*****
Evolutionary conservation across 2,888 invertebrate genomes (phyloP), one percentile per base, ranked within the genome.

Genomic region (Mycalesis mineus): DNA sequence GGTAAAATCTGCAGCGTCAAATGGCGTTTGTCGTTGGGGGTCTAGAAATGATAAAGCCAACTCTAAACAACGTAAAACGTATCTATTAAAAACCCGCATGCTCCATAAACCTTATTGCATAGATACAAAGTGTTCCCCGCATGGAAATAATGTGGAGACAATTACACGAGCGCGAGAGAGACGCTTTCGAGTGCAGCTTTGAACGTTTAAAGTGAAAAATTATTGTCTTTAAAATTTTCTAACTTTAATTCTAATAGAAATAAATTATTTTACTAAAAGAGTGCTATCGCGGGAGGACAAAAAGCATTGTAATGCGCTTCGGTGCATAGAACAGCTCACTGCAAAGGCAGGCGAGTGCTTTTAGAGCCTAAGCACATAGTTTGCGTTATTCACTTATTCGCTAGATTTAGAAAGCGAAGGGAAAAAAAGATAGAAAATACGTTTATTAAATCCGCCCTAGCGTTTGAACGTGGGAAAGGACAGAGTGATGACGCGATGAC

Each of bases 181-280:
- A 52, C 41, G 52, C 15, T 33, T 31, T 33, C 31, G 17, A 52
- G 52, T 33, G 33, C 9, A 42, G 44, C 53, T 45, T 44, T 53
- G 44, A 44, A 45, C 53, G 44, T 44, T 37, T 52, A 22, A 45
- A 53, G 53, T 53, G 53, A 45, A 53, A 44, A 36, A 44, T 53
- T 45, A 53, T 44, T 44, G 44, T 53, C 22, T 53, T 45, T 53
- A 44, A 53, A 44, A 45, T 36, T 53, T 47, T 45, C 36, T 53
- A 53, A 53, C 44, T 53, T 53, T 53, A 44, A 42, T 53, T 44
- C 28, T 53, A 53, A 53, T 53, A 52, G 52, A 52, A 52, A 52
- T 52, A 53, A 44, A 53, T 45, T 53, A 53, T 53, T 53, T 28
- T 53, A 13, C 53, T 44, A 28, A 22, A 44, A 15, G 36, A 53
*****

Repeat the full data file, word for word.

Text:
Evolutionary conservation across 2,888 invertebrate genomes (phyloP), one percentile per base, ranked within the genome.

Genomic region (Mycalesis mineus): DNA sequence GGTAAAATCTGCAGCGTCAAATGGCGTTTGTCGTTGGGGGTCTAGAAATGATAAAGCCAACTCTAAACAACGTAAAACGTATCTATTAAAAACCCGCATGCTCCATAAACCTTATTGCATAGATACAAAGTGTTCCCCGCATGGAAATAATGTGGAGACAATTACACGAGCGCGAGAGAGACGCTTTCGAGTGCAGCTTTGAACGTTTAAAGTGAAAAATTATTGTCTTTAAAATTTTCTAACTTTAATTCTAATAGAAATAAATTATTTTACTAAAAGAGTGCTATCGCGGGAGGACAAAAAGCATTGTAATGCGCTTCGGTGCATAGAACAGCTCACTGCAAAGGCAGGCGAGTGCTTTTAGAGCCTAAGCACATAGTTTGCGTTATTCACTTATTCGCTAGATTTAGAAAGCGAAGGGAAAAAAAGATAGAAAATACGTTTATTAAATCCGCCCTAGCGTTTGAACGTGGGAAAGGACAGAGTGATGACGCGATGAC

Each of bases 181-280:
- A 52, C 41, G 52, C 15, T 33, T 31, T 33, C 31, G 17, A 52
- G 52, T 33, G 33, C 9, A 42, G 44, C 53, T 45, T 44, T 53
- G 44, A 44, A 45, C 53, G 44, T 44, T 37, T 52, A 22, A 45
- A 53, G 53, T 53, G 53, A 45, A 53, A 44, A 36, A 44, T 53
- T 45, A 53, T 44, T 44, G 44, T 53, C 22, T 53, T 45, T 53
- A 44, A 53, A 44, A 45, T 36, T 53, T 47, T 45, C 36, T 53
- A 53, A 53, C 44, T 53, T 53, T 53, A 44, A 42, T 53, T 44
- C 28, T 53, A 53, A 53, T 53, A 52, G 52, A 52, A 52, A 52
- T 52, A 53, A 44, A 53, T 45, T 53, A 53, T 53, T 53, T 28
- T 53, A 13, C 53, T 44, A 28, A 22, A 44, A 15, G 36, A 53